Do you know a better way? Please let us know by commenting on this post.
See also Historical FTSE100 Index Constituents on Datastream, dated July 2012.
Following on from the refresh last summer, the Wharton WRDS web portal has been updated again. It is now easier to find and select the output variables you want to use in your request.
The screen above uses the CRSP monthly stock database as an example. In the ‘Query Variables’ step, there are now multiple tabs containing categories of variables (which used to be listed in one column of boxes). The first tab contains all the variables, the subsequent tabs are categories like identifiers, balance sheet items, profit & loss items, and so on. There are orange and white arrows to scroll left and right between the tabs.
There is a search field in the first tab where you can type the name of the variable or any substring of it. For example, type “code” to get any variable with “code” in its name, it does not have to begin with “code”. Tick each match that you want to use and it appears in the column on the right, labelled ‘Selected. You can browse through all the tabs and see the same master list of Selected variables appear in each. This is much easier than using the browser’s ‘CTRL+F’ find function that was required before.
New feature: Saved Codelists
Another new feature is the Saved Codelists. Usually we recommend people upload a text file containing the codes for the companies (or other entities) that they wish to run a query on. WRDS lets you type in or select companies one-by-one as well (useful for looking up a small number of companies). There is a blue link to ‘Code Lookup’ in most of the WRDS databases which lets you type the whole or part of the name of a company to find its code.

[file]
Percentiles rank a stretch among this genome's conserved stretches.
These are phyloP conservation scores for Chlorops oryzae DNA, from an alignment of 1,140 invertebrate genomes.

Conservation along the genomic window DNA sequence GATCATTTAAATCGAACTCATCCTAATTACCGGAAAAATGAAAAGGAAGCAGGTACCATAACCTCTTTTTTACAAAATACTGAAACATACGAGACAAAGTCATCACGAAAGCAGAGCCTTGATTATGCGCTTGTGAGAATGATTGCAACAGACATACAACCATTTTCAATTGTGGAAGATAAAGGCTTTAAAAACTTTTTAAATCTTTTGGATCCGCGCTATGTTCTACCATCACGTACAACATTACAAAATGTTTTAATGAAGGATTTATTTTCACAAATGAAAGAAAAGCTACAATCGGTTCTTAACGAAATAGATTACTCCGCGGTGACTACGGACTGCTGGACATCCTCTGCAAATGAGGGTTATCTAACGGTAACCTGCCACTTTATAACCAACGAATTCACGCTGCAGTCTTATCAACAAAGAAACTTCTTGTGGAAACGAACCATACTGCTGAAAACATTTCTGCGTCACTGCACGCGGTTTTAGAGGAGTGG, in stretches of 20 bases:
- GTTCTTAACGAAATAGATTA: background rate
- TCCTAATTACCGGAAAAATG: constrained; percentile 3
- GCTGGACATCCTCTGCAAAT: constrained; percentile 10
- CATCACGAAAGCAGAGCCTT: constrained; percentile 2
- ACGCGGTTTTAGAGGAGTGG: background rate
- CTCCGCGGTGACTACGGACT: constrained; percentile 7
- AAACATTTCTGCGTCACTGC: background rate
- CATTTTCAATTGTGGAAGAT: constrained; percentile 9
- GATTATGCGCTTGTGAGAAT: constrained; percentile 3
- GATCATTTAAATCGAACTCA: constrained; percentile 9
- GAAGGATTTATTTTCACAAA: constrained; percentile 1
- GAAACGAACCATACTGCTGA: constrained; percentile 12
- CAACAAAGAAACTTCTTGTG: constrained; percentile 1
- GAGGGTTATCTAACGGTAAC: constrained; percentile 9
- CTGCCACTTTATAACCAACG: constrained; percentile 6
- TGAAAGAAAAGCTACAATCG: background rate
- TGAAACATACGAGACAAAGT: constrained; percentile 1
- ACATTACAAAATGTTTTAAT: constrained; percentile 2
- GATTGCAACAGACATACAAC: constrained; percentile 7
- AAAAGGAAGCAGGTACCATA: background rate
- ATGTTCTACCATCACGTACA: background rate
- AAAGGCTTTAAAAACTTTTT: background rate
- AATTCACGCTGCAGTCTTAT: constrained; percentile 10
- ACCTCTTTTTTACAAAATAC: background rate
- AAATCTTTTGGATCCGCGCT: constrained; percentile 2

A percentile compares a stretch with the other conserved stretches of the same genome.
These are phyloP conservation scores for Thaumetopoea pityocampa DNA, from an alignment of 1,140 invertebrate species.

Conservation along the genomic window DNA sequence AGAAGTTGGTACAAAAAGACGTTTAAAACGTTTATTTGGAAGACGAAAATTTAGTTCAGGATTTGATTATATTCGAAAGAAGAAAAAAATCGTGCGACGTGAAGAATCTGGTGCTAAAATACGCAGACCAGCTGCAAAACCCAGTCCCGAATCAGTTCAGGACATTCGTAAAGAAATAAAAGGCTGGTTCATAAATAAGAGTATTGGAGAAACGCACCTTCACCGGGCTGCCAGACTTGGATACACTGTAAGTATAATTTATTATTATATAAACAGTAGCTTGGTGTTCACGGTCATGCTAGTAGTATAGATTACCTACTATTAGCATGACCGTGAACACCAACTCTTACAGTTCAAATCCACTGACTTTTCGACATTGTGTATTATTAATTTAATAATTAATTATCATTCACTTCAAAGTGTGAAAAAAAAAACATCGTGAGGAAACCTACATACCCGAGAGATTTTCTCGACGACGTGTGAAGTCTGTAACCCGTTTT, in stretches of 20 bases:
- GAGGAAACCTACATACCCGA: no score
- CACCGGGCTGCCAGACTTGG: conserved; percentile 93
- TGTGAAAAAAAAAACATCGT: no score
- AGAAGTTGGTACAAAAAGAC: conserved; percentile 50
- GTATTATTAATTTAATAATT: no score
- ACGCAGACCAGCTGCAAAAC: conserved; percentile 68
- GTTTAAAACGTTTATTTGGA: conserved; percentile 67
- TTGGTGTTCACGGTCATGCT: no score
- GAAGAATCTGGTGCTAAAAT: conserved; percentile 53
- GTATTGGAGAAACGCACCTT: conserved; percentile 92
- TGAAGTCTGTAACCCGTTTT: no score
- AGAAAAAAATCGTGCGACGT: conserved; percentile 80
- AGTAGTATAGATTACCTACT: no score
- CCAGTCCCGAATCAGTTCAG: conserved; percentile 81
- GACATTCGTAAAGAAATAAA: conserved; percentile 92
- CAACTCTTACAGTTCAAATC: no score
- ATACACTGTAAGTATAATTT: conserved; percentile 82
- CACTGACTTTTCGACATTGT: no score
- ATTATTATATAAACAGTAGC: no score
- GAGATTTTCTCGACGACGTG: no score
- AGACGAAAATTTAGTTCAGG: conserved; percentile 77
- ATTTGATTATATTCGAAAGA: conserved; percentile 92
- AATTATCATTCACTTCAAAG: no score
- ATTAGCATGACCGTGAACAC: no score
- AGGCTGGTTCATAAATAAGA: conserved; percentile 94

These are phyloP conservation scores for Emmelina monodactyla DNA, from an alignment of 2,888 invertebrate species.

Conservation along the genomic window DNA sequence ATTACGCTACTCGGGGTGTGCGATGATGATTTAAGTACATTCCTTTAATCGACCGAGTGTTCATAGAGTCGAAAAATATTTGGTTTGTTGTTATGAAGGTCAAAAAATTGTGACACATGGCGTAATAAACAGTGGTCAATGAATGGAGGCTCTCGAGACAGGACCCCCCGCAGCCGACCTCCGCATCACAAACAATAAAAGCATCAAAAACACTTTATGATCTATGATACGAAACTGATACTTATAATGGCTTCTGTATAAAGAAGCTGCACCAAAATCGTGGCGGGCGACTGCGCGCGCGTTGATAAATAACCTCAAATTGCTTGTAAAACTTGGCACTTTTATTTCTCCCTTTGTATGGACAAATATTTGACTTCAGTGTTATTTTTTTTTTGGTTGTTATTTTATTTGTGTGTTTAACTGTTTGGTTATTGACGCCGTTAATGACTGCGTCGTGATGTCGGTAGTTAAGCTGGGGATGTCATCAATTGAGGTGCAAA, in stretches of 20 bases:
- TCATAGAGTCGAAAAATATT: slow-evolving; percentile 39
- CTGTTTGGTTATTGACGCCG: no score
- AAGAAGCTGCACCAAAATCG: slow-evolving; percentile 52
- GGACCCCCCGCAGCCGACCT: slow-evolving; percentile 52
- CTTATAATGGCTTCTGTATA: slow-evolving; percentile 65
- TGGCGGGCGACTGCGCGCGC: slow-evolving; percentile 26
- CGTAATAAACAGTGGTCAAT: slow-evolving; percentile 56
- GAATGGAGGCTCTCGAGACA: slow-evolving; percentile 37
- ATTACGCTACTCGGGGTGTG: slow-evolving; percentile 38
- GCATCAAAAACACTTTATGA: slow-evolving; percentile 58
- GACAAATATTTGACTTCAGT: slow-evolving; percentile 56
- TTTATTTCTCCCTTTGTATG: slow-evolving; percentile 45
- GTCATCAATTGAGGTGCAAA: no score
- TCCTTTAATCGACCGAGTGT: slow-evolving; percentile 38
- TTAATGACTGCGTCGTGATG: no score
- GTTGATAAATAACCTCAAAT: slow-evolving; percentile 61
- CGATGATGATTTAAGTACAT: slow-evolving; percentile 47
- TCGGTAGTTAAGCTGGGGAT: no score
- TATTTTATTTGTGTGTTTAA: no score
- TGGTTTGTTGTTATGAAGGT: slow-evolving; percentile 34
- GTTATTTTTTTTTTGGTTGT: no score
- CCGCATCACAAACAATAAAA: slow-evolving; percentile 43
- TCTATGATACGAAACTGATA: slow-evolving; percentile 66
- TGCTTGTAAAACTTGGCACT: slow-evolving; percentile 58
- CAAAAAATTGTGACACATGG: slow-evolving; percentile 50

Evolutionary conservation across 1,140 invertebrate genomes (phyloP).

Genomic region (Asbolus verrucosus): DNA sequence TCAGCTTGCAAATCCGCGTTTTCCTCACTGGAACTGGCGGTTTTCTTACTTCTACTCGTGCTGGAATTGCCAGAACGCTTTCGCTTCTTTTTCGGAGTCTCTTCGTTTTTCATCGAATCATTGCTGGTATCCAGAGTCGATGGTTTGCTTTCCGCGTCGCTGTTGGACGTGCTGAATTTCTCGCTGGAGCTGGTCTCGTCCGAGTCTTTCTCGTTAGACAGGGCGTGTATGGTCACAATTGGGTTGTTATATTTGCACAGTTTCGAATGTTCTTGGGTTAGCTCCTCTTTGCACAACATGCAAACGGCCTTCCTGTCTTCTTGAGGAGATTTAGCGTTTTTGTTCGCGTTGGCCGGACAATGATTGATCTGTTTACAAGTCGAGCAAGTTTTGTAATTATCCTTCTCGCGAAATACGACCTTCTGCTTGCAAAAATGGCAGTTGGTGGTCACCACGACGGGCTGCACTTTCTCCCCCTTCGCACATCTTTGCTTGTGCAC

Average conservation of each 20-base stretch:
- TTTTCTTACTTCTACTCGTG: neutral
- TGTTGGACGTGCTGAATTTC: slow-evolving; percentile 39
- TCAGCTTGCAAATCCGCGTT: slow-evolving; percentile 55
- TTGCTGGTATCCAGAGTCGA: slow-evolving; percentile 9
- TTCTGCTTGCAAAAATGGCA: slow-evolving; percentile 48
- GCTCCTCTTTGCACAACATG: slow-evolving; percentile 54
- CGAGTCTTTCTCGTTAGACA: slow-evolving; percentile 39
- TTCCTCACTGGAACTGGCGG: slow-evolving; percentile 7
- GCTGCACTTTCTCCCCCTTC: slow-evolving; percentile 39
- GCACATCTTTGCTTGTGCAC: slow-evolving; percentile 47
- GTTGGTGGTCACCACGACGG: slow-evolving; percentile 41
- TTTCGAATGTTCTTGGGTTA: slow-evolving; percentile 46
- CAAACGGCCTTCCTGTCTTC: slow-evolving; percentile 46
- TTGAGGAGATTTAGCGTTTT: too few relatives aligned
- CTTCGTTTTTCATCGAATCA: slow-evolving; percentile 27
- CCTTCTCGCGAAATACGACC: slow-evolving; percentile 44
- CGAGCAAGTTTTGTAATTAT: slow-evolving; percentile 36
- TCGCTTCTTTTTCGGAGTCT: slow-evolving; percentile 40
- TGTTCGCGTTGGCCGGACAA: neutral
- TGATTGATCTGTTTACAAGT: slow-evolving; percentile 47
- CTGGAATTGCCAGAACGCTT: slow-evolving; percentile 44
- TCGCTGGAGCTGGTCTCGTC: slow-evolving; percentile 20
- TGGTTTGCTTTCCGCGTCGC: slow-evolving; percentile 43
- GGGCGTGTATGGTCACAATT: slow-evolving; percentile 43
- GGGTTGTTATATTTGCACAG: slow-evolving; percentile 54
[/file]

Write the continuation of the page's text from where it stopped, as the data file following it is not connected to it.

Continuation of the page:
The new feature is that you can save these short lists to use later. The screen above shows Bureau van Dijk Amadeus. Simply tick the first box highlighted in the image above (to the right of the codes) and type a name for the list. On a later visit to WRDS, you can find the list in the second box highlighted above, ‘Select Saved Codelists’.
A handy summary for those wishing to use a list of US companies Compustat in a Datastream query. In summary, a well-chosen prefix to the ticker symbol can be systematically added in Excel before creating a static or time series Datastream request. All you need to know is if the company is listed on Nasdaq or elsewhere. Thanks to EDSC for this post.
If you have US tickers as output from e.g. Compustat index constituents and you want to get stock prices from Datastream that’s possible. You can use a ticker to create a Datastream mnemonic. You have to add country code, so “U:” would do the trick. You can easily do this in Excel by concatenate U: with the column with ticker.
This solution works fine for all but the Nasdaq firms. Those will need a “@” sign in front not “U:” So just to be sure you have everything and you don’t miss any data do both so a list with “U:” and one with “@”.
The ones that don’t make sense will give errors but this way you won’t miss any. So with Ford U:F will work and give data, @ F won’t it will give an error. Similarly Micosoft @MSFT will work and give data, U:MSFT won’t it will give an error
A wonderful post from Research Financial again, this time giving a thorough worked example of using Stata to reshape Datastream data. Stata and Datastream are available at The University of Manchester Library in the Finance Zone.